Budgeting is… not the most fun thing to do. But that doesn’t mean it’s unimportant. In fact, it’s one of the most important things you can do!
So, where the heck are you supposed to start? Let’s walk through every step of the budgeting process. (Oh, and don’t forget to download your free spreadsheet so you can track your budget and spending habits!)
**This information is for InDesign CC 2015.4
As I’ve discussed before, InDesign has so many awesome tools available to you.
It took me a little bit of time to get used to everything and figure out what tools I use the most often. But how that I know what those tools are, I want them easily accessible!
So, how can we do that? Luckily, it’s super easy!
When I first started blogging, I didn’t understand the need for an email list. My blog was just a hobby, and I didn’t really care if I made any money of it.
Well, I still moderately feel that way (I don’t want to have any ads on my site, for example), but I’ve changed my outlook on email lists.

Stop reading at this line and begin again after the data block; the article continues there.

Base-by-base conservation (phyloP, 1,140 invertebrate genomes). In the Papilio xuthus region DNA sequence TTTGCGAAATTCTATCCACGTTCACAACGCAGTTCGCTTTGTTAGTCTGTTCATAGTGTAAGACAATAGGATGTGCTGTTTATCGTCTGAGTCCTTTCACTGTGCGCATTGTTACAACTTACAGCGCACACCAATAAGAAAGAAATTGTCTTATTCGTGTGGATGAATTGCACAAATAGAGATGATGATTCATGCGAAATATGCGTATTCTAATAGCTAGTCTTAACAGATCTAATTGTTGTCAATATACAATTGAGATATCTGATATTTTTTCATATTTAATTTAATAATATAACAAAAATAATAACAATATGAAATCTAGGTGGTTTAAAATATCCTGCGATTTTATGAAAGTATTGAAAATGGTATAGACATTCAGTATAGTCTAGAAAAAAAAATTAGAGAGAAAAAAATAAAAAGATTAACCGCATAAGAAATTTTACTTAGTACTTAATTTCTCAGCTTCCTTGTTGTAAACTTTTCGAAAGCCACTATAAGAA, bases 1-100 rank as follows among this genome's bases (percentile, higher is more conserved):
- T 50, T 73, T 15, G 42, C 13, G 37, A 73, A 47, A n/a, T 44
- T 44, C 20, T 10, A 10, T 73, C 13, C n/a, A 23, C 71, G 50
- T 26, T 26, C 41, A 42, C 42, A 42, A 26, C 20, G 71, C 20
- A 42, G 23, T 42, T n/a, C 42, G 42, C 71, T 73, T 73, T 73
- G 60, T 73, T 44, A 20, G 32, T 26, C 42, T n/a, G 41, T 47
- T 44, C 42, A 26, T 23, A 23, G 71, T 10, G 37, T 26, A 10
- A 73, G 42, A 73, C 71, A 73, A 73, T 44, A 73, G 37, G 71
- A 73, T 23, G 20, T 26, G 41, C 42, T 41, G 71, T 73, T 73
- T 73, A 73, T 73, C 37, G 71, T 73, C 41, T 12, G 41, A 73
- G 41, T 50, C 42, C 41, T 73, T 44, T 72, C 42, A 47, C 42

After all, one of my main goals with my blog is to help make the intimidating aspects of blogging and design easy to digest. If I’m not getting my content out there… I’m not really helping anyone, am I?
I set to work on growing my email list using popups, subscription forms in my sidebar, you name it.
But my email list wasn’t growing.
What’s a girl to do? Easy: content upgrades.
**this post contains affiliate links that I could make commission off of. all opinions are my own
When I first started blogging, I was a bit overwhelmed by all of WordPress’s features.
Pages vs. posts is pretty obvious, but categories and tags… what’s the difference? What do you use them each for?
When I first tried to organize my blog, I was using about seven or eight categories (which is a problem in and of itself) to organize the general topic of each post.
Tags, on the other hand… I was just typing in random keywords into the Tags field. That’s how it’s supposed to work, right?
Well… not exactly.
When it comes to graphic design, quality is super important. Not just the quality of the designs, but the quality of the images themselves.
You want the lines to be nice and crisp, not blown out and pixelated.
So, how the heck do you do that? With vectors!